Besides affecting planet formation, X-ray flares in the young Orion stars may be able to solve long-standing mysteries about the composition of ancient meteorites here in our own solar system. A mystery has surrounded certain meteorites that contain an enormous number of flash-melted chondrules (small, glassy spheres). Scientists have had a difficult time explaining how these chondrules would have developed in a calm stellar environment. Nor can they easily determine the origin of so-called calcium and aluminum-rich inclusions (CAIs) also found in some meteorites.

Animation of X-ray Flares from a "Young Sun"
The enormously powerful X-ray flares seen in Orion with Chandra might provide the solution. Flares of this magnitude can create thermal flashes or shock waves in the protoplanetary disk. This, in turn, could have melted dustballs into chondrules or CAIs, which were eventually swept up into meteorites. Thus, the Sun in its highly-energetic youth may be responsible for some of the meteorite material we find today.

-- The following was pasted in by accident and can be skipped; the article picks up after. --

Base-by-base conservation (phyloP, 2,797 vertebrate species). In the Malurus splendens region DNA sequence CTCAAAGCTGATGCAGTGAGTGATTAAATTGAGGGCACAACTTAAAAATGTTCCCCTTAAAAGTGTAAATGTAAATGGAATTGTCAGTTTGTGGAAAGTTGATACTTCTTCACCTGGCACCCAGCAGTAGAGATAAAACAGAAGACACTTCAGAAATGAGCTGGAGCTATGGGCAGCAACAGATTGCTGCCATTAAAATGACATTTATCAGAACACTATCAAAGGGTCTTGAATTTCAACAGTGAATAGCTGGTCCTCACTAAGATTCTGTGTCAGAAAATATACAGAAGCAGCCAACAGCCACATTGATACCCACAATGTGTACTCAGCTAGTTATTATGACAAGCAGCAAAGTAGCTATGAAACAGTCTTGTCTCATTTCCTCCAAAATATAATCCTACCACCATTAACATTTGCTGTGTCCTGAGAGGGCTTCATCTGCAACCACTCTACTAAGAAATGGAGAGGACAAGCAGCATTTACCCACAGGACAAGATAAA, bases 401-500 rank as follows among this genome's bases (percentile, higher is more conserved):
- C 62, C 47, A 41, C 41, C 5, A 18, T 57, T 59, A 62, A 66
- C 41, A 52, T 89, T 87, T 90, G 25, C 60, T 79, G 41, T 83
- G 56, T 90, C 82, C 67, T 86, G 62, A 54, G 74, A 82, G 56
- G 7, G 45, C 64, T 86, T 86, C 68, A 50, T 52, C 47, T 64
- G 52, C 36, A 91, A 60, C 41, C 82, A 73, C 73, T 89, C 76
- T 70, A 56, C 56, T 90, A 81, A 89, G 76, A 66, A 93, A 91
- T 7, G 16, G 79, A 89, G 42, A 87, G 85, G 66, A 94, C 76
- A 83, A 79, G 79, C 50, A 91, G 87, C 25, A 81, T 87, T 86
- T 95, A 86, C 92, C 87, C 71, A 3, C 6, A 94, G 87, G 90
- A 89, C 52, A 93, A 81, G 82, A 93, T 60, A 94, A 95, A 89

What are the other 1370 X-ray sources in Orion?

Chandra X-ray Image of Orion Nebula, Full-Field
A few of the X-ray sources are massive stars, including Theta Ori C, a star about 40 times more massive than the Sun and easily the brightest X-ray source in Orion. However, most of the sources are stars that are less massive than the Sun. The lightest of these are nine brown dwarfs, objects with less than a tenth of the mass of the Sun which will never become massive enough to begin hydrogen burning like the Sun.

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    Disclaimer: This material is being kept online for historical purposes. Though accurate at the time of publication, it is no longer being updated. The page may contain broken links or outdated information, and parts may not function in current web browsers. Visit for current information.